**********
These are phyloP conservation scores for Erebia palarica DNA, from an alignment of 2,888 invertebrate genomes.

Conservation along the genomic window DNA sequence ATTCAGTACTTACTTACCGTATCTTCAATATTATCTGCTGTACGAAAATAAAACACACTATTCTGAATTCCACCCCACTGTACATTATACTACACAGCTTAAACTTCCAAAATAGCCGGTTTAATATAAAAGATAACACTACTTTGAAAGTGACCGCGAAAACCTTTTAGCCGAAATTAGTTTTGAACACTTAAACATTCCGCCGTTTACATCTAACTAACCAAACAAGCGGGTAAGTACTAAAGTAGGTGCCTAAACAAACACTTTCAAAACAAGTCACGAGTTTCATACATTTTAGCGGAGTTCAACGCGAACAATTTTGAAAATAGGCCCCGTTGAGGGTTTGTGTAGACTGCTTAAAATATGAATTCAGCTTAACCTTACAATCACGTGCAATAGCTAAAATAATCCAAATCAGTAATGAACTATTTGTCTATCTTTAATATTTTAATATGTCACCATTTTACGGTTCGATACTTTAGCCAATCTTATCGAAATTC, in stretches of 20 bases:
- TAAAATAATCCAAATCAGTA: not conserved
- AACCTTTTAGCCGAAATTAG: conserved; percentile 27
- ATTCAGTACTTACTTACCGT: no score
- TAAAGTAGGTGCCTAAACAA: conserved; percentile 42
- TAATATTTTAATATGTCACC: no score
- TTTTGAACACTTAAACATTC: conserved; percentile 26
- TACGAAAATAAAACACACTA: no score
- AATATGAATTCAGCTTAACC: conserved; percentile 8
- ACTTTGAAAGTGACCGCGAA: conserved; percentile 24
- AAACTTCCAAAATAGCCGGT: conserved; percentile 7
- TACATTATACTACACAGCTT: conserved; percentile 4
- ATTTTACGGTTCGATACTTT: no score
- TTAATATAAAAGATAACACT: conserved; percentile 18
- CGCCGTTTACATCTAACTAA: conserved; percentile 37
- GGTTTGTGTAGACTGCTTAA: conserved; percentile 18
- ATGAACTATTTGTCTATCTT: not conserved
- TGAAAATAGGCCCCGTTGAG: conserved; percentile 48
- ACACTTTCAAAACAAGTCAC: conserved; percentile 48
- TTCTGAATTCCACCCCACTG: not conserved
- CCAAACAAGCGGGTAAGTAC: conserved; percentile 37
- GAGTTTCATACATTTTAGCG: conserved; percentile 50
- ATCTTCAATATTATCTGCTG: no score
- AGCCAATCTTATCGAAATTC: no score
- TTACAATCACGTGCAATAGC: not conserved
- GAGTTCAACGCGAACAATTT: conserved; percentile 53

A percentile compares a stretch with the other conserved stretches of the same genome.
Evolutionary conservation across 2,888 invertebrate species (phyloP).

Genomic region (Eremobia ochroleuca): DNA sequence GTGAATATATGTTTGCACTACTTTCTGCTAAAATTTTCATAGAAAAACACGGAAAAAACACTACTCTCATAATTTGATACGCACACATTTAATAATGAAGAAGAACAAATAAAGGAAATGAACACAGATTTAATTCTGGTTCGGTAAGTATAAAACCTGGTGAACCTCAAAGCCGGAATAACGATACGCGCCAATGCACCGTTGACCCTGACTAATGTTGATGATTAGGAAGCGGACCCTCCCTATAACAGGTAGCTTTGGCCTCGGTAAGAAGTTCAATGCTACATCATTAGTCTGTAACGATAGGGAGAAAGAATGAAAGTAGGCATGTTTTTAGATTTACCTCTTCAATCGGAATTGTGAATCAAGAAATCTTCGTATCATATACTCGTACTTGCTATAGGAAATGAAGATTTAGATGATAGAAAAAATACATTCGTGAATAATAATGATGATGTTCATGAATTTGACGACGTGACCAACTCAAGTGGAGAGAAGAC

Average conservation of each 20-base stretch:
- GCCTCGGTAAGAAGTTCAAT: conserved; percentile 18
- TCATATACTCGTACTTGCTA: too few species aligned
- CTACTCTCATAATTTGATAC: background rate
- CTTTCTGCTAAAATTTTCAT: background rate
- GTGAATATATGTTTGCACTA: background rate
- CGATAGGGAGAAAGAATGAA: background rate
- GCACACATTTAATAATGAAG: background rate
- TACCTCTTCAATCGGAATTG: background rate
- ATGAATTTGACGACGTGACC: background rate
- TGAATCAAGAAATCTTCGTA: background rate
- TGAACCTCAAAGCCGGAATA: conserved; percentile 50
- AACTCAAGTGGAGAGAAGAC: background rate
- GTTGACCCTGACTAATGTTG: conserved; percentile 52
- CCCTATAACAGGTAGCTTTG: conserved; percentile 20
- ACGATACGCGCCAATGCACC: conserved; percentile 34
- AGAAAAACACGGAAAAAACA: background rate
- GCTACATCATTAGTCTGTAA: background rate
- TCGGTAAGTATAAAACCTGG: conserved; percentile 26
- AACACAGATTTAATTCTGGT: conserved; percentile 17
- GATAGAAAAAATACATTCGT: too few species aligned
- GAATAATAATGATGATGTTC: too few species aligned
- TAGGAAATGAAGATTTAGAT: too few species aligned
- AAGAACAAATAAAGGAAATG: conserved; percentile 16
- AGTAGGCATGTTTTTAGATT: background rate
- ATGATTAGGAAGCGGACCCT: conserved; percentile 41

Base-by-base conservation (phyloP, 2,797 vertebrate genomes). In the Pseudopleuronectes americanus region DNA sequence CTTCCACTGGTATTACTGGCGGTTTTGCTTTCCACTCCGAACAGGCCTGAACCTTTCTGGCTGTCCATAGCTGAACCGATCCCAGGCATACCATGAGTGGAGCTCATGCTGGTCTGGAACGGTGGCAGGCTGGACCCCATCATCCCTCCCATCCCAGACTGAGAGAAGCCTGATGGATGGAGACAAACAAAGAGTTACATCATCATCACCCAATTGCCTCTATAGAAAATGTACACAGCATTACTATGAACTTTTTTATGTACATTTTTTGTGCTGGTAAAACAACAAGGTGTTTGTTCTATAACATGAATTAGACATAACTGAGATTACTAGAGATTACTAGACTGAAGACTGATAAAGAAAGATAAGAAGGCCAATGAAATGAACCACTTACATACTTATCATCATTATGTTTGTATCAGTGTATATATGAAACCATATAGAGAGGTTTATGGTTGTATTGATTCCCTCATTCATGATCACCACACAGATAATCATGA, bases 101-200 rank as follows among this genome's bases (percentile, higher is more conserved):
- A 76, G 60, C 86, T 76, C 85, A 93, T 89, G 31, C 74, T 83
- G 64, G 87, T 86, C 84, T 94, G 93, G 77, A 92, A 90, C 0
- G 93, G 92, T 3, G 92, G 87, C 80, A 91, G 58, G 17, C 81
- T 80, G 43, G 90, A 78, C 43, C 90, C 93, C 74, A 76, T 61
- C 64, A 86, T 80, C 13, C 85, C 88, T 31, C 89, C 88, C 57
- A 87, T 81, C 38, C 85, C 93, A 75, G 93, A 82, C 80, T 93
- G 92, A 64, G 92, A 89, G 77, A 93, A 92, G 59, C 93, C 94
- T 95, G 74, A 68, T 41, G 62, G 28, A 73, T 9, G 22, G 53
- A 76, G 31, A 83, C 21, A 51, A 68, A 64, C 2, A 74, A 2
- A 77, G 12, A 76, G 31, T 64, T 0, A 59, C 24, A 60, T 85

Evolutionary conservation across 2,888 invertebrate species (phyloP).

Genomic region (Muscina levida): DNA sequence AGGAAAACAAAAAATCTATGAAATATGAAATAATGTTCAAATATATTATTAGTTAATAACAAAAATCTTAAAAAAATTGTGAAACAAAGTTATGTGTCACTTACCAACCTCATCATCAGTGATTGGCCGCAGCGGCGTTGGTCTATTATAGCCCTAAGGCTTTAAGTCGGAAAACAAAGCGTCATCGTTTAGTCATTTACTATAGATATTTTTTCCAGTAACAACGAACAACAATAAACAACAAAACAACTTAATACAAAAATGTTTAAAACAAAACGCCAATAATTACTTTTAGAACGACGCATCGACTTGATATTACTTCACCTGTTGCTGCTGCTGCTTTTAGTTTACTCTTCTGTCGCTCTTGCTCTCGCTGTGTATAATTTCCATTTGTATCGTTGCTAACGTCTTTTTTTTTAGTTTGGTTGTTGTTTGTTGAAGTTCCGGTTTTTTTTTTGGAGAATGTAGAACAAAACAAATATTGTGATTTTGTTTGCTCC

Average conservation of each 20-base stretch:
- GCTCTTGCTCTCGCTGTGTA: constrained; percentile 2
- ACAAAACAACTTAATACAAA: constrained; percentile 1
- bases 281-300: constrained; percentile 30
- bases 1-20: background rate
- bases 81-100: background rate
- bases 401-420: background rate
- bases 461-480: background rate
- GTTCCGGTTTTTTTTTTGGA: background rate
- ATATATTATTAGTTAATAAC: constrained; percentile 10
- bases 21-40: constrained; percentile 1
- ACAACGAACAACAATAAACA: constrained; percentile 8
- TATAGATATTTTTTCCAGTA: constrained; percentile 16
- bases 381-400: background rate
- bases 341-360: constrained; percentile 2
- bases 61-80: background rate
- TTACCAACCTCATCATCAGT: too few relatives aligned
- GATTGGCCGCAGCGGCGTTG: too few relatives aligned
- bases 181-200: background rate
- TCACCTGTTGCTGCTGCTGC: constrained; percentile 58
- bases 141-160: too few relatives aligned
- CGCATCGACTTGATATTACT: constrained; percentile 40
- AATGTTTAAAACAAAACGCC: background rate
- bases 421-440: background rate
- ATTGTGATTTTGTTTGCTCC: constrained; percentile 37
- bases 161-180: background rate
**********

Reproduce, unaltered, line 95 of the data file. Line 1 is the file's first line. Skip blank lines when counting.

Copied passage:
- bases 161-180: background rate